Like Wonder Woman, this adventure marks a move in the right direction for the Justice League/DC Extended Universe. Aquaman isn’t great, but it’s definitely more fun and engaging than the non-Wonder Woman entries so far. James Wan’s direction is quicker and lighter on its feet than infamously dour movies like Batman v Superman. And this is the first of these attempted epics that actually feels like an epic. It centers on a quest that hops continents and new (undersea) worlds; it introduces a mythology; it culminates in a satisfying battle. It even has bona fide sea monsters. Much of the credit for Aquaman‘s success goes to the casting. Kidman brings unusual emotional depth to her brief appearance; she has chemistry with Morrison in a rare superhero-parent backstory that works. Heard is appealing as Mera, especially in a sequence in which she discovers some of the little pleasures of the surface world. Most of all, Momoa is a fun presence; his not-so-bright, biker-dude Aquaman and Ezra Miller’s squirrelly Flash are definitely the two most surprisingly enjoyable takes on heroes so far in the DCEU. Momoa plays the turn nicely when Aquaman realizes that he may not be able to beat his adversary, and he handles his final ascension well. He has good comic instincts.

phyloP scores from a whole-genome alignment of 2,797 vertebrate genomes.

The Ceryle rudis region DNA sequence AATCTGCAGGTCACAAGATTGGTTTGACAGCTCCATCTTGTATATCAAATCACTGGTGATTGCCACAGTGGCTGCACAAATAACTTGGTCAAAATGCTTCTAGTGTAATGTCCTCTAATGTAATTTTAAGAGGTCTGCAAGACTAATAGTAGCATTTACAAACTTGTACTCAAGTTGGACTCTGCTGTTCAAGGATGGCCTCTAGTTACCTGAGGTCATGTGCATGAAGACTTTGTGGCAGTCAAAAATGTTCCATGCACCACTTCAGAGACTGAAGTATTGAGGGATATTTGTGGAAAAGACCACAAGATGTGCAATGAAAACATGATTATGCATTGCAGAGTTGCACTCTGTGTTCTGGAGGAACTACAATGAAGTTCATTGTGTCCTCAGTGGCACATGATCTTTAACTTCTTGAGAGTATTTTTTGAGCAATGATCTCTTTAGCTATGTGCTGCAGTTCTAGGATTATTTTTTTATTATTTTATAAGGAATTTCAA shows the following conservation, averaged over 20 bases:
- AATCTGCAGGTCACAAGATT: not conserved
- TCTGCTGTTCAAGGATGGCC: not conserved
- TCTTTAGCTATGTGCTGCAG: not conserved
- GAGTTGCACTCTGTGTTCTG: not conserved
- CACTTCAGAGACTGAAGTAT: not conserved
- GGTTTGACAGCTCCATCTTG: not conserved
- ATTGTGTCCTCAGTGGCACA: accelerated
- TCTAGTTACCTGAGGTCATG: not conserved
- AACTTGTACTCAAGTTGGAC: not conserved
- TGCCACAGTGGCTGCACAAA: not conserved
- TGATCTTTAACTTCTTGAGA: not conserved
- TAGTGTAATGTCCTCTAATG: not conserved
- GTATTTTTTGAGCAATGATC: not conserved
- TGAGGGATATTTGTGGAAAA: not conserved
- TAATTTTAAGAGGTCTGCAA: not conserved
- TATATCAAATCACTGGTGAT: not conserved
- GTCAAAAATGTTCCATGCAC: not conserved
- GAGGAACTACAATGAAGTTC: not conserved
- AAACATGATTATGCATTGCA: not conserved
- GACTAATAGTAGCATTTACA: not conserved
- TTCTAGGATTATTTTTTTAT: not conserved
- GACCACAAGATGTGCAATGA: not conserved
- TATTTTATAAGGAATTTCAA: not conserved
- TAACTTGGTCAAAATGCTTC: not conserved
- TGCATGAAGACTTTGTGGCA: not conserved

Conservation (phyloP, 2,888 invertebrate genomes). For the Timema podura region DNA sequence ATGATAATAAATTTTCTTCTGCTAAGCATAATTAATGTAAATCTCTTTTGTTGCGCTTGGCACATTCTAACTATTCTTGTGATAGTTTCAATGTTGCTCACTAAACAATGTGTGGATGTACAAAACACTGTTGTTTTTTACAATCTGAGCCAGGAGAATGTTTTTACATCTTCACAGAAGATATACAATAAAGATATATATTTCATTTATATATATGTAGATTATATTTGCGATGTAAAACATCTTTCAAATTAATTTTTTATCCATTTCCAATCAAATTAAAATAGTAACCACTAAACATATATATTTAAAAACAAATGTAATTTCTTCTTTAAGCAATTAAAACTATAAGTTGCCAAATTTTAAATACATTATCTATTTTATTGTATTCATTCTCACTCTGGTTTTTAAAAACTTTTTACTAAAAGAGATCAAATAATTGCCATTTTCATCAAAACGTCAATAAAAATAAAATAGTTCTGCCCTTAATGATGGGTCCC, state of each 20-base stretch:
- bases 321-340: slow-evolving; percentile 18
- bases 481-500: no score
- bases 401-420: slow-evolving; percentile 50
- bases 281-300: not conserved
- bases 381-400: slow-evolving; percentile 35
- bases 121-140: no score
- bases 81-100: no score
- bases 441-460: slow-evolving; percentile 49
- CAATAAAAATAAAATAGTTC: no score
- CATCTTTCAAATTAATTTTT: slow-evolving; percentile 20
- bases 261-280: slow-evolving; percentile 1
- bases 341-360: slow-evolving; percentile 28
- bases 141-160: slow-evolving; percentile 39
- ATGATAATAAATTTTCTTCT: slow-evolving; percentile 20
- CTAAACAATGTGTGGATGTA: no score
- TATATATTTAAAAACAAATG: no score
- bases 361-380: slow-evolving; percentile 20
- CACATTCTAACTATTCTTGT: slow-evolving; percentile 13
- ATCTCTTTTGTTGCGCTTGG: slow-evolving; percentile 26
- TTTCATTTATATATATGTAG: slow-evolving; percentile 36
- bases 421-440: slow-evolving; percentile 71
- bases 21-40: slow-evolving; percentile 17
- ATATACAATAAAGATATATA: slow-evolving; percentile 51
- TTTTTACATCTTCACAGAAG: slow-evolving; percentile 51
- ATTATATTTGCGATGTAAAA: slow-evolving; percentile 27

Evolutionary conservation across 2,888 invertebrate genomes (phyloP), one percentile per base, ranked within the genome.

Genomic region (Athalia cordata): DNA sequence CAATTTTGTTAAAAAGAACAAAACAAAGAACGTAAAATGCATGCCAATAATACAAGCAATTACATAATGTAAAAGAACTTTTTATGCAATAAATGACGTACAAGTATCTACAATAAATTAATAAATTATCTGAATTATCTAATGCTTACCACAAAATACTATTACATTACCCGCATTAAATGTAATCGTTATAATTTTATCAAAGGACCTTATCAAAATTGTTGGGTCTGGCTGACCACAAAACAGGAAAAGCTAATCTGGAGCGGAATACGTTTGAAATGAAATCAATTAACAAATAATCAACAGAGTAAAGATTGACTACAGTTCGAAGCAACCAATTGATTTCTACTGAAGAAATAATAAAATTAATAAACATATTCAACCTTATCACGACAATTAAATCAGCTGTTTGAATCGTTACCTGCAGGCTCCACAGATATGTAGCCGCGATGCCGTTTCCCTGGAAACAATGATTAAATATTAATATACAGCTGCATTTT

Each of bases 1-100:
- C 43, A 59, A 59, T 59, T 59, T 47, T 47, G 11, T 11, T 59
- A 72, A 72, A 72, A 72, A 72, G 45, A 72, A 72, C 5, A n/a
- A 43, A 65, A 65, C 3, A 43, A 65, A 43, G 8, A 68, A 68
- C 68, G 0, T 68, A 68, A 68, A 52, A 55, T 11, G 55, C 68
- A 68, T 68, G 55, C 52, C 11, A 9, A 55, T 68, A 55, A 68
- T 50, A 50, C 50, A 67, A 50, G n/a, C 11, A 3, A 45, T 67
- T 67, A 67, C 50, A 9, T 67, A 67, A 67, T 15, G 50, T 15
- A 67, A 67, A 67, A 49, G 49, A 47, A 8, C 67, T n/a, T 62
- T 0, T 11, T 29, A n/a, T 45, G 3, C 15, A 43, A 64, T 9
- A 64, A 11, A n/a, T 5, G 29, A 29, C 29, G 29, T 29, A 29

Some of the movie’s story elements will ring bells for viewers: There are distinct shades of Raiders of the Lost Ark, Romancing the Stone, and Black Panther, among others, in the film. And there are probably too many different lands and armies to pack into even a two-and-a-half-hour-long movie. The visual effects aren’t quite up to snuff, and there are too many keyhole-camera shots, rollercoaster camera moves, and belief-defying injuries (e.g., a guy takes a fall that would wreck a tank but comes out OK). But while the DCEU still has a long way to go to get within spitting distance of rival Marvel, Aquaman continues the positive trend started by Wonder Woman.